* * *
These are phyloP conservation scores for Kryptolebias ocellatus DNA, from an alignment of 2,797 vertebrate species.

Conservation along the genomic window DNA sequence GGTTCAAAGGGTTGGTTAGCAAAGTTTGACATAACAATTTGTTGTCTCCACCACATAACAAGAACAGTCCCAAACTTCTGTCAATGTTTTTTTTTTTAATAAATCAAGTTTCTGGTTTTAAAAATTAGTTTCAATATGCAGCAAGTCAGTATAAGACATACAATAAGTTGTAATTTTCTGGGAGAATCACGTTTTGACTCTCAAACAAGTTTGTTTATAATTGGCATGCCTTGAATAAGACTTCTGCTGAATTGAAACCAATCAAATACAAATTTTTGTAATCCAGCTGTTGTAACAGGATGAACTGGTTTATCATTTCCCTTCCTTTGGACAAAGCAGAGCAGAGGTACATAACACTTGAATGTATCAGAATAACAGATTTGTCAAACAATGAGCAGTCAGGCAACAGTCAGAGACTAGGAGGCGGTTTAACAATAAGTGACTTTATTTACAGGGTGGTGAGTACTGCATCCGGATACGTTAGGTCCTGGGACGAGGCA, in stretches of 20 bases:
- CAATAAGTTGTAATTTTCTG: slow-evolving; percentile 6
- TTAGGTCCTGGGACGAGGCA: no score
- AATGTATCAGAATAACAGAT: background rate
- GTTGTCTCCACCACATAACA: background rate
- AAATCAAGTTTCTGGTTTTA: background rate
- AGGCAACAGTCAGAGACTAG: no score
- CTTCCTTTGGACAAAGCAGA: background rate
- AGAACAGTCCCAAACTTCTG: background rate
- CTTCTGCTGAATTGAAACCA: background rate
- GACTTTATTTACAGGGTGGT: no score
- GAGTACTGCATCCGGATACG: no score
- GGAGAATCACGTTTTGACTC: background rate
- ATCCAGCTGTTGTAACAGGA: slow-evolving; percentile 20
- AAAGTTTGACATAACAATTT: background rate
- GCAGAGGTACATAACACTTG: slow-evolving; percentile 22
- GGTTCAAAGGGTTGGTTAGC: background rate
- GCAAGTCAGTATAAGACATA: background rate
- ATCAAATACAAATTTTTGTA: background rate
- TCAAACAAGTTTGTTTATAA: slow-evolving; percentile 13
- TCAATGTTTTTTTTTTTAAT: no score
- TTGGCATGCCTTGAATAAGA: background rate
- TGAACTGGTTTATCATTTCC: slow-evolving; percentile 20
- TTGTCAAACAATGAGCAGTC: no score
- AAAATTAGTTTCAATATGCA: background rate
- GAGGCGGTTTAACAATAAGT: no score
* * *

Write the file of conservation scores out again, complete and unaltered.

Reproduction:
These are phyloP conservation scores for Kryptolebias ocellatus DNA, from an alignment of 2,797 vertebrate species.

Conservation along the genomic window DNA sequence GGTTCAAAGGGTTGGTTAGCAAAGTTTGACATAACAATTTGTTGTCTCCACCACATAACAAGAACAGTCCCAAACTTCTGTCAATGTTTTTTTTTTTAATAAATCAAGTTTCTGGTTTTAAAAATTAGTTTCAATATGCAGCAAGTCAGTATAAGACATACAATAAGTTGTAATTTTCTGGGAGAATCACGTTTTGACTCTCAAACAAGTTTGTTTATAATTGGCATGCCTTGAATAAGACTTCTGCTGAATTGAAACCAATCAAATACAAATTTTTGTAATCCAGCTGTTGTAACAGGATGAACTGGTTTATCATTTCCCTTCCTTTGGACAAAGCAGAGCAGAGGTACATAACACTTGAATGTATCAGAATAACAGATTTGTCAAACAATGAGCAGTCAGGCAACAGTCAGAGACTAGGAGGCGGTTTAACAATAAGTGACTTTATTTACAGGGTGGTGAGTACTGCATCCGGATACGTTAGGTCCTGGGACGAGGCA, in stretches of 20 bases:
- CAATAAGTTGTAATTTTCTG: slow-evolving; percentile 6
- TTAGGTCCTGGGACGAGGCA: no score
- AATGTATCAGAATAACAGAT: background rate
- GTTGTCTCCACCACATAACA: background rate
- AAATCAAGTTTCTGGTTTTA: background rate
- AGGCAACAGTCAGAGACTAG: no score
- CTTCCTTTGGACAAAGCAGA: background rate
- AGAACAGTCCCAAACTTCTG: background rate
- CTTCTGCTGAATTGAAACCA: background rate
- GACTTTATTTACAGGGTGGT: no score
- GAGTACTGCATCCGGATACG: no score
- GGAGAATCACGTTTTGACTC: background rate
- ATCCAGCTGTTGTAACAGGA: slow-evolving; percentile 20
- AAAGTTTGACATAACAATTT: background rate
- GCAGAGGTACATAACACTTG: slow-evolving; percentile 22
- GGTTCAAAGGGTTGGTTAGC: background rate
- GCAAGTCAGTATAAGACATA: background rate
- ATCAAATACAAATTTTTGTA: background rate
- TCAAACAAGTTTGTTTATAA: slow-evolving; percentile 13
- TCAATGTTTTTTTTTTTAAT: no score
- TTGGCATGCCTTGAATAAGA: background rate
- TGAACTGGTTTATCATTTCC: slow-evolving; percentile 20
- TTGTCAAACAATGAGCAGTC: no score
- AAAATTAGTTTCAATATGCA: background rate
- GAGGCGGTTTAACAATAAGT: no score